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AA-PMe, a novel asiatic acid derivative, induces apoptosis and suppresses proliferation, migration, and invasion of gastric cancer cells

OncoTargets and Therapy. 2016;2016(Issue 1):1605-1621


Journal Homepage

Journal Title: OncoTargets and Therapy

ISSN: 1178-6930 (Online)

Publisher: Dove Medical Press

LCC Subject Category: Medicine: Internal medicine: Neoplasms. Tumors. Oncology. Including cancer and carcinogens

Country of publisher: United Kingdom

Language of fulltext: English

Full-text formats available: PDF, HTML



Jing Y

Wang G

Ge Y

Xu M

Tang S

Gong Z


Blind peer review

Editorial Board

Instructions for authors

Time From Submission to Publication: 16 weeks


Abstract | Full Text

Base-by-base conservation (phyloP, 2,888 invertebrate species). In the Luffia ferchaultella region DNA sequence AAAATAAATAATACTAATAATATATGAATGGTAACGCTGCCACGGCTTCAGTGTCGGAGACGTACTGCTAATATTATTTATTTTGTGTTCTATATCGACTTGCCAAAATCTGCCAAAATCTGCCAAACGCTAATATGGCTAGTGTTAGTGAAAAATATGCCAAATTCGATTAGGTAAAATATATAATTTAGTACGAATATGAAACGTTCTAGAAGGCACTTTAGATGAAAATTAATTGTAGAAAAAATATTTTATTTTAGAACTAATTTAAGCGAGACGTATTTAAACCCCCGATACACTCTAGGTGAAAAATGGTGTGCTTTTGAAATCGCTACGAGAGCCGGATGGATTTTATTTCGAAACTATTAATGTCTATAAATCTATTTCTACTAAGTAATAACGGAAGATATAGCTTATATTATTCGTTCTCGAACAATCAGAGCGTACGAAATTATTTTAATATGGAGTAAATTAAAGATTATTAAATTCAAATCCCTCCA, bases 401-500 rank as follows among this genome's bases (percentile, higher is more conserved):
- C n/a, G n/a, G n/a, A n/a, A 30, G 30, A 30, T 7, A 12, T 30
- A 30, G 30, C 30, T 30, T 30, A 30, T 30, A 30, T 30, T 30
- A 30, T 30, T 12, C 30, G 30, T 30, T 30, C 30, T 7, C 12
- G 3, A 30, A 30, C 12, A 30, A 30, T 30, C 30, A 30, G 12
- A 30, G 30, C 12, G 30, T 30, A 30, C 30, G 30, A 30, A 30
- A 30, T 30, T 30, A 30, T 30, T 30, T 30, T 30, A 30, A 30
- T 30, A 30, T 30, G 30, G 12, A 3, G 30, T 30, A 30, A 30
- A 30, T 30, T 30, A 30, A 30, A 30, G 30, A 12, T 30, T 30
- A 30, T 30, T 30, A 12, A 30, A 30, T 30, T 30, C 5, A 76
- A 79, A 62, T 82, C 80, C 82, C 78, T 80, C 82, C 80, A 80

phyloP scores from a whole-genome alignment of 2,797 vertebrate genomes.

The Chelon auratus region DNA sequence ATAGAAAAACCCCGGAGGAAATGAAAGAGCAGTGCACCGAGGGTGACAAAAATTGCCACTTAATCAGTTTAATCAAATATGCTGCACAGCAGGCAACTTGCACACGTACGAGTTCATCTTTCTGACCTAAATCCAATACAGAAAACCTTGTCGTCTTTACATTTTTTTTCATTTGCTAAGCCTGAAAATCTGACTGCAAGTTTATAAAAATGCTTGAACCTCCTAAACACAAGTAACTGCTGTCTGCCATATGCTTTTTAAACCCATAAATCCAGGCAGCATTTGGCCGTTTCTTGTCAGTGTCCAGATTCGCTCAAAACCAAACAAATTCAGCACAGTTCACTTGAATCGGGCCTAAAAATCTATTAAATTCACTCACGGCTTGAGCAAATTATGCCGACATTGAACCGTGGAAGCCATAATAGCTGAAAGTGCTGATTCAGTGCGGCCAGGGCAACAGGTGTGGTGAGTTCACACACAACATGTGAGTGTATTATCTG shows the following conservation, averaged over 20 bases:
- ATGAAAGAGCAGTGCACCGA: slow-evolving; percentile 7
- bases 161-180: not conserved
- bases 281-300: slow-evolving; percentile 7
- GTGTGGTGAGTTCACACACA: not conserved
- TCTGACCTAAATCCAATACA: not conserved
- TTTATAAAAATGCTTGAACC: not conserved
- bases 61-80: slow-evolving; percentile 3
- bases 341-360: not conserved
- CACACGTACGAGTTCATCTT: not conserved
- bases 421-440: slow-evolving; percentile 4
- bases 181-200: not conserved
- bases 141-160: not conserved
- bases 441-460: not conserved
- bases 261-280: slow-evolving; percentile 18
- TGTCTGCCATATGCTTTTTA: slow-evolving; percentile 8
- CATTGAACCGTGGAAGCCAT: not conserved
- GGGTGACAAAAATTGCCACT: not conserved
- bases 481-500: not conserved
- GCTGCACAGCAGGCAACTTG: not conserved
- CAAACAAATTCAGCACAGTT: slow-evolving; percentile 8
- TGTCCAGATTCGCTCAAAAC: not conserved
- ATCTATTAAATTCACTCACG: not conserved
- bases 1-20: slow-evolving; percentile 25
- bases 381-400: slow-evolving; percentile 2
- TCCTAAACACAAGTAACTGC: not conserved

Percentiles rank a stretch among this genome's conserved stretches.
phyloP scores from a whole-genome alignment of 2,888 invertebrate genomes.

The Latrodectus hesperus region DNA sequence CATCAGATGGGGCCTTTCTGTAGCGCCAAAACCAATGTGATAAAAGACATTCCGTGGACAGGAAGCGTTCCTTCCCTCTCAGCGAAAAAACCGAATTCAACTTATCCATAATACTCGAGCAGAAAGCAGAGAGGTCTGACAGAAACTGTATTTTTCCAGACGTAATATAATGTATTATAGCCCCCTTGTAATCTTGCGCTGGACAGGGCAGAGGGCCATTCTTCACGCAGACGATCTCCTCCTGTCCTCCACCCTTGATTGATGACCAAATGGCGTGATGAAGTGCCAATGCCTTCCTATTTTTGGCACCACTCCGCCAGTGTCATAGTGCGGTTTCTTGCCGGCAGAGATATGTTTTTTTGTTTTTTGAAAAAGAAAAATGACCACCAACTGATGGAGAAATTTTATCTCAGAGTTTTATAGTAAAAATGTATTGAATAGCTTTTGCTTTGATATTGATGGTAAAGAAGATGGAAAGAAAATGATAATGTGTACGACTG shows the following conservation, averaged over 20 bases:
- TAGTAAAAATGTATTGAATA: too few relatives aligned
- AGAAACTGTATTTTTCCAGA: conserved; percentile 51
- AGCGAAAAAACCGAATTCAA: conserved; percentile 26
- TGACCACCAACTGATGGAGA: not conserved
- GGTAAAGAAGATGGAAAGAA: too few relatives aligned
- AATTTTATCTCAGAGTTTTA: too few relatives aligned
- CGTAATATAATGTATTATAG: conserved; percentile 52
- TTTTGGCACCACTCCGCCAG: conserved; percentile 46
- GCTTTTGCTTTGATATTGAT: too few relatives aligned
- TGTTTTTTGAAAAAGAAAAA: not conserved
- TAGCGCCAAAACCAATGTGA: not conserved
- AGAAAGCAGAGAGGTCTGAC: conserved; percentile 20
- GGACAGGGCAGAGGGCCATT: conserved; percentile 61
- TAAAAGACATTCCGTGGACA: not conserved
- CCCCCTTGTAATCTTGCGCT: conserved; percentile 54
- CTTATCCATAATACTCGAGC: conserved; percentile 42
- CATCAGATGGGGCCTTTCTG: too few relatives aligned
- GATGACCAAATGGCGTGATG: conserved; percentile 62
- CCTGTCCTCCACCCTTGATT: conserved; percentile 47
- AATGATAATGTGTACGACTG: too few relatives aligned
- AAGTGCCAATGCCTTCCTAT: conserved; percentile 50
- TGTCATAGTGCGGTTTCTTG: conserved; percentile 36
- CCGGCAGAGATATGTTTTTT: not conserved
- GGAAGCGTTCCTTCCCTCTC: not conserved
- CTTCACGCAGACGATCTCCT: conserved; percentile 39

Yue Jing,1 Gang Wang,1 Ying Ge,1 Minjie Xu,1 Shuainan Tang,1 Zhunan Gong1,2 1Center for New Drug Research and Development, 2Jiangsu Key Laboratory for Molecular and Medical Biotechnology, College of Life Sciences, Nanjing Normal University, Nanjing, People’s Republic of China Abstract: Asiatic acid (AA; 2α,3β,23-trihydroxyurs-12-ene-28-oic acid) is widely used for medicinal purposes in many Asian countries due to its various bioactivities. A series of AA derivatives has been synthesized in attempts to improve its therapeutic potencies. Herein we investigated the anti-tumor activities of N-(2α,3β,23-acetoxyurs-12-en-28-oyl)-l-proline methyl ester (AA-PMe), a novel AA derivative. AA-PMe exhibited a stronger anti-cancer activity than its parent compound AA. AA-PMe inhibited the proliferation of SGC7901 and HGC27 human gastric cancer cells in a dose-dependent manner but had no significant toxicity in human gastric mucosa epithelial cells (GES-1). AA-PMe induced cell cycle arrest in G0/G1 phase and blocked G1-S transition, which correlated well with marked decreases in levels of cyclin D1, cyclin-dependent kinase CKD4, and phosphorylated retinoblastoma protein, and increase in cyclin-dependent kinase inhibitor P15. Further, AA-PMe induced apoptosis of human gastric cancer cells by affecting Bcl-2, Bax, c-Myc, and caspase-3. Moreover, AA-PMe suppressed the migration and invasion of human gastric cancer cells (SGC7901 and HGC27) cells by downregulating the expression of MMP-2 and MMP-9. Overall, this study investigated the potential anti-cancer activities of AA-PMe including inducing apoptosis and suppressing proliferation, migration and invasion of gastric cancer cells, as well as the underlying mechanisms, suggesting that AA-PMe is a promising anti-cancer drug candidate in gastric cancer therapy. Keywords: Asiatic acid derivatives, gastric cancer cells, anti-tumor effect, cytotoxicity, apoptosis, cell cycle arrest, migration, invasion, mobility